Cartridge Comparison: 9mm vs 10mm

Video size between 9mm and 10mm

Recoil and muzzle blast: The 10mm is a handful, while the 9mm is a pussycat

Recoil can be a significant factor when you’re selecting a handgun, particularly for defense. The 9mm has much less recoil than the 10mm, typically one-half to one-third the amount (common 9mm loads produce between 4 and 8 ft/lbs of recoil energy, while common 10mm loads produce between 10-12 ft/lbs, and sometimes significantly more, depending on the load). More recoil translates to more time between effective follow-up shots, even with experienced shooters, as well as an increased potential for the shooter to develop a “flinch” that can hinder accuracy. The FBI found that the 10mm Auto was too much for about 90% of its agents, who were unable to effectively handle the larger, heavier pistols and the stout recoil produced by the full-power 10mm cartridge. The organization downloaded the 10mm to try to solve the problem, which is the primary reason for the birth of the .40 S&W (often jokingly called the “forty short and weak”) that the FBI adopted and used for the next couple of decades, before eventually switching back to 9mm as better bullets became available.

Muzzle blast of the higher-pressure 10mm loads can also be punishing, which is a factor in defensive situations where you may be inside your home and will almost certainly not be wearing ear protection.

Self-defense: Terminal ballistics are nearly identical; 9mm guns are smaller and lighter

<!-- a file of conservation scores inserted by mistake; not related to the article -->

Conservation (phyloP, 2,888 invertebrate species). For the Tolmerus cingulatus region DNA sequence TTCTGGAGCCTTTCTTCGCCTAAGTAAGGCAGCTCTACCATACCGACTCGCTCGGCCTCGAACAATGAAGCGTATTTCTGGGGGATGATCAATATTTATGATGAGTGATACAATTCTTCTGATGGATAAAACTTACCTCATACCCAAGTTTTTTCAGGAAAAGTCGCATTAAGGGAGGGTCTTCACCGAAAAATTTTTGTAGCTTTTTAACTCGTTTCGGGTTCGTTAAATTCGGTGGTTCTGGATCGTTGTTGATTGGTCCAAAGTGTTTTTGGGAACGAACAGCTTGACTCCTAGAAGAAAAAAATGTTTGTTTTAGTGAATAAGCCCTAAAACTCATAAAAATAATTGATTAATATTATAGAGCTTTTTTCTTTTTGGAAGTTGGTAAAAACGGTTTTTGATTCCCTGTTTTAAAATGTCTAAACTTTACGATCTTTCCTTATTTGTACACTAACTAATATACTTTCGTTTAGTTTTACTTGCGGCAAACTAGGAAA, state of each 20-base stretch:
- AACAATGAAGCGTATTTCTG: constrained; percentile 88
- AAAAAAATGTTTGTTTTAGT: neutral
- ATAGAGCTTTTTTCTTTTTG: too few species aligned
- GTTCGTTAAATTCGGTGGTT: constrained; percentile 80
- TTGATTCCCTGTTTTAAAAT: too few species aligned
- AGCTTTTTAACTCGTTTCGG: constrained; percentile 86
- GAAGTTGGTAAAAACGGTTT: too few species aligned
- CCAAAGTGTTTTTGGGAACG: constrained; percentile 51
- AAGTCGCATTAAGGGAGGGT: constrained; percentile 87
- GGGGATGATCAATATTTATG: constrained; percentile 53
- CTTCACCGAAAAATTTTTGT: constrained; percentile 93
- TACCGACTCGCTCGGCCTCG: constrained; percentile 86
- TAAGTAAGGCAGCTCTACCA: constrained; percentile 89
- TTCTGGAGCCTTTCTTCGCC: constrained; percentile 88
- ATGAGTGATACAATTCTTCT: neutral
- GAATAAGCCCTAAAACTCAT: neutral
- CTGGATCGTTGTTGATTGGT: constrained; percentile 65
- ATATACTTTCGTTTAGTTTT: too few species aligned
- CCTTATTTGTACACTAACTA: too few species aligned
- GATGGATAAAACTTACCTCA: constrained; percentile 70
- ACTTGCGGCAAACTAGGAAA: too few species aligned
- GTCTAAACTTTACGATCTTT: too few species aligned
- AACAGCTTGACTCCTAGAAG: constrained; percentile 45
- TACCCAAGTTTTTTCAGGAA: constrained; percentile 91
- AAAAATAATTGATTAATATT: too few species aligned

“Any serious self-defense cartridge must start with a 4,” according to some memes and long-held beliefs. This stems from the poor performance of .38 caliber bullets against determined adversaries in the early 20th century, as well as the mythical inability of military 9mm FMJ loads to adequately stop opponents. If you’re comparing .45 ACP ball against a 9mm ball, there may be some evidence to suggest that the larger bullet might perform a little better (though the evidence is generally spotty and, truthfully, all handgun FMJ/ball ammunition performs relatively poorly as a “manstopper”). However, since the 1990s, there have been many improvements in projectiles and bullet performance in defensive calibers, and in objective comparisons of “stopping power” in real shootings with center thoracic hits, all of the popular defensive and police calibers (9mm, .357, .40, 10mm, and .45) using modern bullets have performed almost identically.

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If we accept this evidence, then 9mm starts to show distinct advantages when compared to 10mm for defensive use against human threats. There has been a large number of truly small, packable 9mm CCW pistols hitting the market over the past few years, which helps the argument further. After all, if 9mm and 10mm perform basically the same against human attackers, why put up with the greatly increased cost, blast, recoil, weight, and size of a 10mm?

So, which is better, 9mm or 10mm? For plinking, target shooting, competition, and self defense, the 9mm is the winner. For bear/dangerous animal defense, hunting, or “go-big-or-go-home” blasting for fun, the big ten is the obvious choice. What would we recommend? Well, when it comes to firearms, our usual advice is, “Why not get both?”